Where do you start when everything in super is changing?
There’s a record number of ideas swirling around for changes to superannuation. There are a lot of problems to be fixed and a lot of good ideas about how to fix them.
But how do you plan a program of change when there is so much going on, and so little certainty about how it’s all going to end up? If it’s this confusing for the super industry, spare a thought for the poor consumer.
There’s lots of legislation before the Australian Parliament, the Productivity Commission has a long shopping list of superannuation issues, and the Government issues new proposals for change on a regular basis.
At least four lots of insurance changes are being proposed:
Let’s just drill down on insurance in super as an example and think about how to best respond.
The super industry has issued an insurance code of practice and is working with funds to encourage its adoption. A parliamentary committee has handed down a host of recommendations about life insurance, including super in insurance, but didn’t think the code went far enough.
The Productivity Commission has made a series of insurance recommendations in its voluminous superannuation report, including that the code didn’t go far enough. ASIC and APRA are working on a claims data project, but both have publicly concluded that the code didn’t go far enough.
The Government announced changes to insurance in super in the Federal Budget and have released legislation to make this happen – because they don’t think the insurance code went far enough and they don’t think that young and casually employed consumers are getting a fair deal.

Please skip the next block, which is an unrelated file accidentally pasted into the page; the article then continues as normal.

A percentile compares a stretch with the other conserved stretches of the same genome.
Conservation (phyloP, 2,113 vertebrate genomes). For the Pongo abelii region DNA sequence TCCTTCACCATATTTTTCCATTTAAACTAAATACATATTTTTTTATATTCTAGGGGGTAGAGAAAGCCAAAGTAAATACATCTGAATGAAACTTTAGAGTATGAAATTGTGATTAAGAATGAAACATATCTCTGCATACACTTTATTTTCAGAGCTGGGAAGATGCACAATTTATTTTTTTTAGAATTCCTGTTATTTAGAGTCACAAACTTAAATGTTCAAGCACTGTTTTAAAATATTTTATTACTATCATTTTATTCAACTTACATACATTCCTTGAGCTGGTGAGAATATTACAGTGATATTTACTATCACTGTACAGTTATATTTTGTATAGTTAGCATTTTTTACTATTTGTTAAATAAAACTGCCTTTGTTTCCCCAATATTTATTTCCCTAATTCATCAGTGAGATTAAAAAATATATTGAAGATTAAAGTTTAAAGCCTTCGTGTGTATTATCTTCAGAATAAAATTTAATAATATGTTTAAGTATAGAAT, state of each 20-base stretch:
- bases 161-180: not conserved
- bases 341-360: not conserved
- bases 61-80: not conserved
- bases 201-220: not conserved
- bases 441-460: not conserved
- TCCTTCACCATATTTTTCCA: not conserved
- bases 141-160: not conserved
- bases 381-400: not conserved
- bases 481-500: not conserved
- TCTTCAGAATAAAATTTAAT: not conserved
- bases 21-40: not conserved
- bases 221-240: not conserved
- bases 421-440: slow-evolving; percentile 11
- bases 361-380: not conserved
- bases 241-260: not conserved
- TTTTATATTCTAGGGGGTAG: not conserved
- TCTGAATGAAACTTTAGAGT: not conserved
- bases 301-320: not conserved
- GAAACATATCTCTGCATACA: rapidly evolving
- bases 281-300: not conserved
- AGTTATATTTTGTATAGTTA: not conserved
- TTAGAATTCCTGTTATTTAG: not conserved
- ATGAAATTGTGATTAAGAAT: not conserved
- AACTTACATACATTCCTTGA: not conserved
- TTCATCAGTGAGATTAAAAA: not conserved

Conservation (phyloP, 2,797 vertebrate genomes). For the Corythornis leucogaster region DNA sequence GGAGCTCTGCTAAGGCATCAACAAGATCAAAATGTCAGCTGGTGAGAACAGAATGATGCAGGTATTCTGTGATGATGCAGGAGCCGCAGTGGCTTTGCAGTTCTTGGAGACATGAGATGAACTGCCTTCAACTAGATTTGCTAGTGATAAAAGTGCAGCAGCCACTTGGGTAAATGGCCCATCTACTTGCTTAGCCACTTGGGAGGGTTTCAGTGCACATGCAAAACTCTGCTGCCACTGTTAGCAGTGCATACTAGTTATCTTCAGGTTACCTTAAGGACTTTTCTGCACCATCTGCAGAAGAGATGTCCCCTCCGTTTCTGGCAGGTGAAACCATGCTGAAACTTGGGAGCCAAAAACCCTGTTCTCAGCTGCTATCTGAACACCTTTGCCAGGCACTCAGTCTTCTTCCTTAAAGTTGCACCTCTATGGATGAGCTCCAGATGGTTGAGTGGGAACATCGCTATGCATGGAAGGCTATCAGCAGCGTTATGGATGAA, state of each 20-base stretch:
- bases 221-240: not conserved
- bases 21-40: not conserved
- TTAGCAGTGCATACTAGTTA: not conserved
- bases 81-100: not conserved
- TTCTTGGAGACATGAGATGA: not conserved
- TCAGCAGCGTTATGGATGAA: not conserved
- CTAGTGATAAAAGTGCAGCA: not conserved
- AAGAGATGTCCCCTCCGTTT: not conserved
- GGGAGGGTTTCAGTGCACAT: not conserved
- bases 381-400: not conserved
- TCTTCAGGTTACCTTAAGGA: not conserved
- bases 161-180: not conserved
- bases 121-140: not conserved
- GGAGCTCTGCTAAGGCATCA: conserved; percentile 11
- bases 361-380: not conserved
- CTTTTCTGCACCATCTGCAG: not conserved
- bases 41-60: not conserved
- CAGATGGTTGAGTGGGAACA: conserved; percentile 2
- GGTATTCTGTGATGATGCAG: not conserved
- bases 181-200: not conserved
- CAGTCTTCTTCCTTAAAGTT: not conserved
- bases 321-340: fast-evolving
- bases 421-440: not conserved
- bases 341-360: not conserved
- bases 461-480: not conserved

Now, unfortunately, not all these proposals are the same and some of them are inconsistent. Some parts of Government want to replace the code with legislation, while others want the code to be mandatory. This places super funds who want to implement changes to improve things for members in something of a quandary. What to do next?
Super funds should avoid shadow-boxing:
The answer is, you concentrate on those changes that have certainty and specificity about them, and don’t let yourself be distracted by people running ideas up the flagpole to see if anybody salutes them.
They might be good ideas but that’s what the Productivity Commission, for one, is doing. It will be much later this year before the Commission hands down its final report, and probably next year before the Government responds. They might respond to some, all or none of the Commission’s recommendations. The world is full of Productivity Commission ideas that are gathering dust.
Even if the Government does proceed, who knows what will happen in the byzantine world of Federal Parliament – especially the unruly Senate. The same goes for the Budget changes and the parliamentary committee recommendations.
On the other hand, super funds are putting together transition plans for the insurance code and are working with insurers and administrators on how to make change happen. These will be in place by the end of the year, and some funds are even moving forward much faster.
There’s a lot of work involved in implementing the code. It will be complicated and expensive, but it will also be comprehensive and directly lead to better member outcomes. The smart money is on this process being the one that will actually lead to the biggest, best and most sustained outcomes.
Funds developing a comprehensive program of work for the insurance code, cross-referencing the myriad requirements, who have a clear roadmap for moving forward and who are not distracted by the latest headline or Government announcement are going to be the winners here.
Written by David Haynes